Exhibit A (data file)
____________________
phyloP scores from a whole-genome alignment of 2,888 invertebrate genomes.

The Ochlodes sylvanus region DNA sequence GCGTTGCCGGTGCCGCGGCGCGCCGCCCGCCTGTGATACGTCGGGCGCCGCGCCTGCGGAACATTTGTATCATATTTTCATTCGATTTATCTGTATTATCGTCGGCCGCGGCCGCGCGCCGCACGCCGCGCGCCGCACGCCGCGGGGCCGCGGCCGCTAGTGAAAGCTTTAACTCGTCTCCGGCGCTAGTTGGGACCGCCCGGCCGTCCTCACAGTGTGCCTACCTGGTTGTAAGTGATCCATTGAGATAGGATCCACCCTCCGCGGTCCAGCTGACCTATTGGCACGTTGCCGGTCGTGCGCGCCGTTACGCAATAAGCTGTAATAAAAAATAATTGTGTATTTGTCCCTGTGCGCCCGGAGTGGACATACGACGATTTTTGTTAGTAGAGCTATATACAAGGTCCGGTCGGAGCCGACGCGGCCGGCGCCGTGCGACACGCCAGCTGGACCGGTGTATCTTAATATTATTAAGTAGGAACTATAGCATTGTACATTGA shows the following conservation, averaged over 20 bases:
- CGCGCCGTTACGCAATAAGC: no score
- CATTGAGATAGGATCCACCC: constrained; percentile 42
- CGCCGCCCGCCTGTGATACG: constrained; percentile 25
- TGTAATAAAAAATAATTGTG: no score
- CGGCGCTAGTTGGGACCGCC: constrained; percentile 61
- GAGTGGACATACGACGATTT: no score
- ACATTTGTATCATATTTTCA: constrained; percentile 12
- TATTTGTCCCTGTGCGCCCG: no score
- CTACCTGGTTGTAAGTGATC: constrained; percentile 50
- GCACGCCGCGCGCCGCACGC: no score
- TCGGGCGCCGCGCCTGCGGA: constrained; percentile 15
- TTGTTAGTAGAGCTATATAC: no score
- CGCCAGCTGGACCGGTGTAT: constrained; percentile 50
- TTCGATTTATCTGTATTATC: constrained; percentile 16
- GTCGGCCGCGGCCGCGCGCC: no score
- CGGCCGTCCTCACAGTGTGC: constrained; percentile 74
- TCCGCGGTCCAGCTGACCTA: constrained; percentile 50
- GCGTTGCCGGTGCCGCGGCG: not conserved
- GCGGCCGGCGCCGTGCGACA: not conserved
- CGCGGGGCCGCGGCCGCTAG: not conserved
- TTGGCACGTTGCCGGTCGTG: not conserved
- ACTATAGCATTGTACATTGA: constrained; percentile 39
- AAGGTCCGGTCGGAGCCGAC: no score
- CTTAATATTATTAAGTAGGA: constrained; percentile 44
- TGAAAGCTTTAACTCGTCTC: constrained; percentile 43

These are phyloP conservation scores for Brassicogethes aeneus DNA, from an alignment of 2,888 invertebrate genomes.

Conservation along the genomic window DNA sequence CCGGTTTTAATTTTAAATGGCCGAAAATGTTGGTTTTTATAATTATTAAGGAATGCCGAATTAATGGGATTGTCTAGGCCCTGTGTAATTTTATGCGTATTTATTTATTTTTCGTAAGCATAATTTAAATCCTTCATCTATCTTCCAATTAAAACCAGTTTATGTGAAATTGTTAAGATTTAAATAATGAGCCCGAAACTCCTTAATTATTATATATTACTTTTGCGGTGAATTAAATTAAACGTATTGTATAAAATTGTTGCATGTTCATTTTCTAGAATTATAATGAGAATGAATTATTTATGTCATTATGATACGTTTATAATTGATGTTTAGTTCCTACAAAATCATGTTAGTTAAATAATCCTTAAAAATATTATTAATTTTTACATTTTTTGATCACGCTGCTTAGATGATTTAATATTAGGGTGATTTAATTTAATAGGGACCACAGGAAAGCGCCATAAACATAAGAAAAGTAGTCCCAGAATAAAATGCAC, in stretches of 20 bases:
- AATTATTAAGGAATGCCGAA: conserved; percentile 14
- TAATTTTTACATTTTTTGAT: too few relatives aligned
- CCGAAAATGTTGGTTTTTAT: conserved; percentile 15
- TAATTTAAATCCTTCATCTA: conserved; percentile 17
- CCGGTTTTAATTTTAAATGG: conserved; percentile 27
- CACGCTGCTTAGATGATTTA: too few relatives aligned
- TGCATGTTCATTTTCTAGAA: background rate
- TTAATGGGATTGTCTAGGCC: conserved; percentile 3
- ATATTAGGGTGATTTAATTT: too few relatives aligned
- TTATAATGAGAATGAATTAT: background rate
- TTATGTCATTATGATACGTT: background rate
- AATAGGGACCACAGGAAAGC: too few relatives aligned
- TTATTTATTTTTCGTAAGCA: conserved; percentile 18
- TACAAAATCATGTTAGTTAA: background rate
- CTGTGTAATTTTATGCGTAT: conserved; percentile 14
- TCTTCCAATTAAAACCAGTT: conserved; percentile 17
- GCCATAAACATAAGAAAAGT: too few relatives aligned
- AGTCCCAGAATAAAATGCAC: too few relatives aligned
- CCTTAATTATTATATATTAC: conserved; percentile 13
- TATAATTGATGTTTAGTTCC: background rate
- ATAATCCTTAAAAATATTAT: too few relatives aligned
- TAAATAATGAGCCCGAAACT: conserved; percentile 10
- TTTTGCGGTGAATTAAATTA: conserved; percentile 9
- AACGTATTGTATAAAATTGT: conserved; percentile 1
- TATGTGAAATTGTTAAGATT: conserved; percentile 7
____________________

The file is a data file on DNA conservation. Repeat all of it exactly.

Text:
phyloP scores from a whole-genome alignment of 2,888 invertebrate genomes.

The Ochlodes sylvanus region DNA sequence GCGTTGCCGGTGCCGCGGCGCGCCGCCCGCCTGTGATACGTCGGGCGCCGCGCCTGCGGAACATTTGTATCATATTTTCATTCGATTTATCTGTATTATCGTCGGCCGCGGCCGCGCGCCGCACGCCGCGCGCCGCACGCCGCGGGGCCGCGGCCGCTAGTGAAAGCTTTAACTCGTCTCCGGCGCTAGTTGGGACCGCCCGGCCGTCCTCACAGTGTGCCTACCTGGTTGTAAGTGATCCATTGAGATAGGATCCACCCTCCGCGGTCCAGCTGACCTATTGGCACGTTGCCGGTCGTGCGCGCCGTTACGCAATAAGCTGTAATAAAAAATAATTGTGTATTTGTCCCTGTGCGCCCGGAGTGGACATACGACGATTTTTGTTAGTAGAGCTATATACAAGGTCCGGTCGGAGCCGACGCGGCCGGCGCCGTGCGACACGCCAGCTGGACCGGTGTATCTTAATATTATTAAGTAGGAACTATAGCATTGTACATTGA shows the following conservation, averaged over 20 bases:
- CGCGCCGTTACGCAATAAGC: no score
- CATTGAGATAGGATCCACCC: constrained; percentile 42
- CGCCGCCCGCCTGTGATACG: constrained; percentile 25
- TGTAATAAAAAATAATTGTG: no score
- CGGCGCTAGTTGGGACCGCC: constrained; percentile 61
- GAGTGGACATACGACGATTT: no score
- ACATTTGTATCATATTTTCA: constrained; percentile 12
- TATTTGTCCCTGTGCGCCCG: no score
- CTACCTGGTTGTAAGTGATC: constrained; percentile 50
- GCACGCCGCGCGCCGCACGC: no score
- TCGGGCGCCGCGCCTGCGGA: constrained; percentile 15
- TTGTTAGTAGAGCTATATAC: no score
- CGCCAGCTGGACCGGTGTAT: constrained; percentile 50
- TTCGATTTATCTGTATTATC: constrained; percentile 16
- GTCGGCCGCGGCCGCGCGCC: no score
- CGGCCGTCCTCACAGTGTGC: constrained; percentile 74
- TCCGCGGTCCAGCTGACCTA: constrained; percentile 50
- GCGTTGCCGGTGCCGCGGCG: not conserved
- GCGGCCGGCGCCGTGCGACA: not conserved
- CGCGGGGCCGCGGCCGCTAG: not conserved
- TTGGCACGTTGCCGGTCGTG: not conserved
- ACTATAGCATTGTACATTGA: constrained; percentile 39
- AAGGTCCGGTCGGAGCCGAC: no score
- CTTAATATTATTAAGTAGGA: constrained; percentile 44
- TGAAAGCTTTAACTCGTCTC: constrained; percentile 43

These are phyloP conservation scores for Brassicogethes aeneus DNA, from an alignment of 2,888 invertebrate genomes.

Conservation along the genomic window DNA sequence CCGGTTTTAATTTTAAATGGCCGAAAATGTTGGTTTTTATAATTATTAAGGAATGCCGAATTAATGGGATTGTCTAGGCCCTGTGTAATTTTATGCGTATTTATTTATTTTTCGTAAGCATAATTTAAATCCTTCATCTATCTTCCAATTAAAACCAGTTTATGTGAAATTGTTAAGATTTAAATAATGAGCCCGAAACTCCTTAATTATTATATATTACTTTTGCGGTGAATTAAATTAAACGTATTGTATAAAATTGTTGCATGTTCATTTTCTAGAATTATAATGAGAATGAATTATTTATGTCATTATGATACGTTTATAATTGATGTTTAGTTCCTACAAAATCATGTTAGTTAAATAATCCTTAAAAATATTATTAATTTTTACATTTTTTGATCACGCTGCTTAGATGATTTAATATTAGGGTGATTTAATTTAATAGGGACCACAGGAAAGCGCCATAAACATAAGAAAAGTAGTCCCAGAATAAAATGCAC, in stretches of 20 bases:
- AATTATTAAGGAATGCCGAA: conserved; percentile 14
- TAATTTTTACATTTTTTGAT: too few relatives aligned
- CCGAAAATGTTGGTTTTTAT: conserved; percentile 15
- TAATTTAAATCCTTCATCTA: conserved; percentile 17
- CCGGTTTTAATTTTAAATGG: conserved; percentile 27
- CACGCTGCTTAGATGATTTA: too few relatives aligned
- TGCATGTTCATTTTCTAGAA: background rate
- TTAATGGGATTGTCTAGGCC: conserved; percentile 3
- ATATTAGGGTGATTTAATTT: too few relatives aligned
- TTATAATGAGAATGAATTAT: background rate
- TTATGTCATTATGATACGTT: background rate
- AATAGGGACCACAGGAAAGC: too few relatives aligned
- TTATTTATTTTTCGTAAGCA: conserved; percentile 18
- TACAAAATCATGTTAGTTAA: background rate
- CTGTGTAATTTTATGCGTAT: conserved; percentile 14
- TCTTCCAATTAAAACCAGTT: conserved; percentile 17
- GCCATAAACATAAGAAAAGT: too few relatives aligned
- AGTCCCAGAATAAAATGCAC: too few relatives aligned
- CCTTAATTATTATATATTAC: conserved; percentile 13
- TATAATTGATGTTTAGTTCC: background rate
- ATAATCCTTAAAAATATTAT: too few relatives aligned
- TAAATAATGAGCCCGAAACT: conserved; percentile 10
- TTTTGCGGTGAATTAAATTA: conserved; percentile 9
- AACGTATTGTATAAAATTGT: conserved; percentile 1
- TATGTGAAATTGTTAAGATT: conserved; percentile 7